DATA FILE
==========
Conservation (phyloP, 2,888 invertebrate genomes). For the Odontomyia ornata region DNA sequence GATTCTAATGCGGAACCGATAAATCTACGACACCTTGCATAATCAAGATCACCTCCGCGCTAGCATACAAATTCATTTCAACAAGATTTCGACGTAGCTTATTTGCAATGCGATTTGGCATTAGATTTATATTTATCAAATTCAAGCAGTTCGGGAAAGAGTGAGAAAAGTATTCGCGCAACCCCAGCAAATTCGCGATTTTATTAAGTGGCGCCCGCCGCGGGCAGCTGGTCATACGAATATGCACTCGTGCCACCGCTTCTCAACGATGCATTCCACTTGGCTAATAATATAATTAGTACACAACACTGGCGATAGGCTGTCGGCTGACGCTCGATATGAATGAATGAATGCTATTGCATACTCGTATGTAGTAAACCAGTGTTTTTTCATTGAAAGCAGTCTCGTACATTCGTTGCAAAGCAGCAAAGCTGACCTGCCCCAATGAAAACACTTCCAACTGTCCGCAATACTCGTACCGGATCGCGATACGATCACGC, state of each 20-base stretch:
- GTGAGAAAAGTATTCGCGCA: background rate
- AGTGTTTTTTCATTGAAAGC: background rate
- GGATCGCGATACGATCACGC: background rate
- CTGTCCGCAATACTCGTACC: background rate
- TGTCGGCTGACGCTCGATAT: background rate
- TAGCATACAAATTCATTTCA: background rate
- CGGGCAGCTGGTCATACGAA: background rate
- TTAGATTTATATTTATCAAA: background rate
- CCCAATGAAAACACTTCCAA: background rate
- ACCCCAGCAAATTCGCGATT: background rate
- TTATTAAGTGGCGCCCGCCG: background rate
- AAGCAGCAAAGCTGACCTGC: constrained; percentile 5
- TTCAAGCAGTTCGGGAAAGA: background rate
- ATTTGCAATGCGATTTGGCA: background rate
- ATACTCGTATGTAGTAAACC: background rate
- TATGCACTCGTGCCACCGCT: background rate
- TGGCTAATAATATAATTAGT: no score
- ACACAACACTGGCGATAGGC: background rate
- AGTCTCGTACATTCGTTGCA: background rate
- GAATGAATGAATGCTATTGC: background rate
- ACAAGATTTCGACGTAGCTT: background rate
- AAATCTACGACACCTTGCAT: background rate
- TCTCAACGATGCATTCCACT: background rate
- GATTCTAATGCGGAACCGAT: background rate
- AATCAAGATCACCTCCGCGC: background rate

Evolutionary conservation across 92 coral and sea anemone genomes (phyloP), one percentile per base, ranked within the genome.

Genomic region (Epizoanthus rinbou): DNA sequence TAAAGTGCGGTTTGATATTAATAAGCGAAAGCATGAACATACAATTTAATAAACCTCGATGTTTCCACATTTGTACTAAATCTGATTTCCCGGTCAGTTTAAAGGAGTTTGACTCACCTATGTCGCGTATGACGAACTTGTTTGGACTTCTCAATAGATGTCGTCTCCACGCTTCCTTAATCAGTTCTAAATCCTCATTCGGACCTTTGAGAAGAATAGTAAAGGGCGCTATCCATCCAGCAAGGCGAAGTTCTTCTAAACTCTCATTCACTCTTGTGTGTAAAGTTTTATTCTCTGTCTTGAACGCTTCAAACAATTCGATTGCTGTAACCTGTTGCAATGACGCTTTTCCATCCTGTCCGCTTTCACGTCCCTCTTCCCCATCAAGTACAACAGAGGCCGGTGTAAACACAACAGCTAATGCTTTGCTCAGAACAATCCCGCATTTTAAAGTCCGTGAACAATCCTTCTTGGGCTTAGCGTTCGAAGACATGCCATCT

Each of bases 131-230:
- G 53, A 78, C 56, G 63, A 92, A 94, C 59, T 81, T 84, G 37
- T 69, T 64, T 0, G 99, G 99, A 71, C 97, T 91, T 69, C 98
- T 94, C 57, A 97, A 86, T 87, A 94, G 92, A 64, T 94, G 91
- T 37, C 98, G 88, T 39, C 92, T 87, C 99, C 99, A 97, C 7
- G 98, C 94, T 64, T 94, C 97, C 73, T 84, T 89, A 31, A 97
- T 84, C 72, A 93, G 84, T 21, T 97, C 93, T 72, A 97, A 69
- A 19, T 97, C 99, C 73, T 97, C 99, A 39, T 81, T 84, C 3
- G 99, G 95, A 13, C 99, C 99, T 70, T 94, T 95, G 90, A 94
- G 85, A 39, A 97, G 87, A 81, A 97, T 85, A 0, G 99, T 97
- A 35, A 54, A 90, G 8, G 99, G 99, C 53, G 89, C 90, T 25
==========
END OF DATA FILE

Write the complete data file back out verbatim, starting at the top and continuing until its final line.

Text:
Conservation (phyloP, 2,888 invertebrate genomes). For the Odontomyia ornata region DNA sequence GATTCTAATGCGGAACCGATAAATCTACGACACCTTGCATAATCAAGATCACCTCCGCGCTAGCATACAAATTCATTTCAACAAGATTTCGACGTAGCTTATTTGCAATGCGATTTGGCATTAGATTTATATTTATCAAATTCAAGCAGTTCGGGAAAGAGTGAGAAAAGTATTCGCGCAACCCCAGCAAATTCGCGATTTTATTAAGTGGCGCCCGCCGCGGGCAGCTGGTCATACGAATATGCACTCGTGCCACCGCTTCTCAACGATGCATTCCACTTGGCTAATAATATAATTAGTACACAACACTGGCGATAGGCTGTCGGCTGACGCTCGATATGAATGAATGAATGCTATTGCATACTCGTATGTAGTAAACCAGTGTTTTTTCATTGAAAGCAGTCTCGTACATTCGTTGCAAAGCAGCAAAGCTGACCTGCCCCAATGAAAACACTTCCAACTGTCCGCAATACTCGTACCGGATCGCGATACGATCACGC, state of each 20-base stretch:
- GTGAGAAAAGTATTCGCGCA: background rate
- AGTGTTTTTTCATTGAAAGC: background rate
- GGATCGCGATACGATCACGC: background rate
- CTGTCCGCAATACTCGTACC: background rate
- TGTCGGCTGACGCTCGATAT: background rate
- TAGCATACAAATTCATTTCA: background rate
- CGGGCAGCTGGTCATACGAA: background rate
- TTAGATTTATATTTATCAAA: background rate
- CCCAATGAAAACACTTCCAA: background rate
- ACCCCAGCAAATTCGCGATT: background rate
- TTATTAAGTGGCGCCCGCCG: background rate
- AAGCAGCAAAGCTGACCTGC: constrained; percentile 5
- TTCAAGCAGTTCGGGAAAGA: background rate
- ATTTGCAATGCGATTTGGCA: background rate
- ATACTCGTATGTAGTAAACC: background rate
- TATGCACTCGTGCCACCGCT: background rate
- TGGCTAATAATATAATTAGT: no score
- ACACAACACTGGCGATAGGC: background rate
- AGTCTCGTACATTCGTTGCA: background rate
- GAATGAATGAATGCTATTGC: background rate
- ACAAGATTTCGACGTAGCTT: background rate
- AAATCTACGACACCTTGCAT: background rate
- TCTCAACGATGCATTCCACT: background rate
- GATTCTAATGCGGAACCGAT: background rate
- AATCAAGATCACCTCCGCGC: background rate

Evolutionary conservation across 92 coral and sea anemone genomes (phyloP), one percentile per base, ranked within the genome.

Genomic region (Epizoanthus rinbou): DNA sequence TAAAGTGCGGTTTGATATTAATAAGCGAAAGCATGAACATACAATTTAATAAACCTCGATGTTTCCACATTTGTACTAAATCTGATTTCCCGGTCAGTTTAAAGGAGTTTGACTCACCTATGTCGCGTATGACGAACTTGTTTGGACTTCTCAATAGATGTCGTCTCCACGCTTCCTTAATCAGTTCTAAATCCTCATTCGGACCTTTGAGAAGAATAGTAAAGGGCGCTATCCATCCAGCAAGGCGAAGTTCTTCTAAACTCTCATTCACTCTTGTGTGTAAAGTTTTATTCTCTGTCTTGAACGCTTCAAACAATTCGATTGCTGTAACCTGTTGCAATGACGCTTTTCCATCCTGTCCGCTTTCACGTCCCTCTTCCCCATCAAGTACAACAGAGGCCGGTGTAAACACAACAGCTAATGCTTTGCTCAGAACAATCCCGCATTTTAAAGTCCGTGAACAATCCTTCTTGGGCTTAGCGTTCGAAGACATGCCATCT

Each of bases 131-230:
- G 53, A 78, C 56, G 63, A 92, A 94, C 59, T 81, T 84, G 37
- T 69, T 64, T 0, G 99, G 99, A 71, C 97, T 91, T 69, C 98
- T 94, C 57, A 97, A 86, T 87, A 94, G 92, A 64, T 94, G 91
- T 37, C 98, G 88, T 39, C 92, T 87, C 99, C 99, A 97, C 7
- G 98, C 94, T 64, T 94, C 97, C 73, T 84, T 89, A 31, A 97
- T 84, C 72, A 93, G 84, T 21, T 97, C 93, T 72, A 97, A 69
- A 19, T 97, C 99, C 73, T 97, C 99, A 39, T 81, T 84, C 3
- G 99, G 95, A 13, C 99, C 99, T 70, T 94, T 95, G 90, A 94
- G 85, A 39, A 97, G 87, A 81, A 97, T 85, A 0, G 99, T 97
- A 35, A 54, A 90, G 8, G 99, G 99, C 53, G 89, C 90, T 25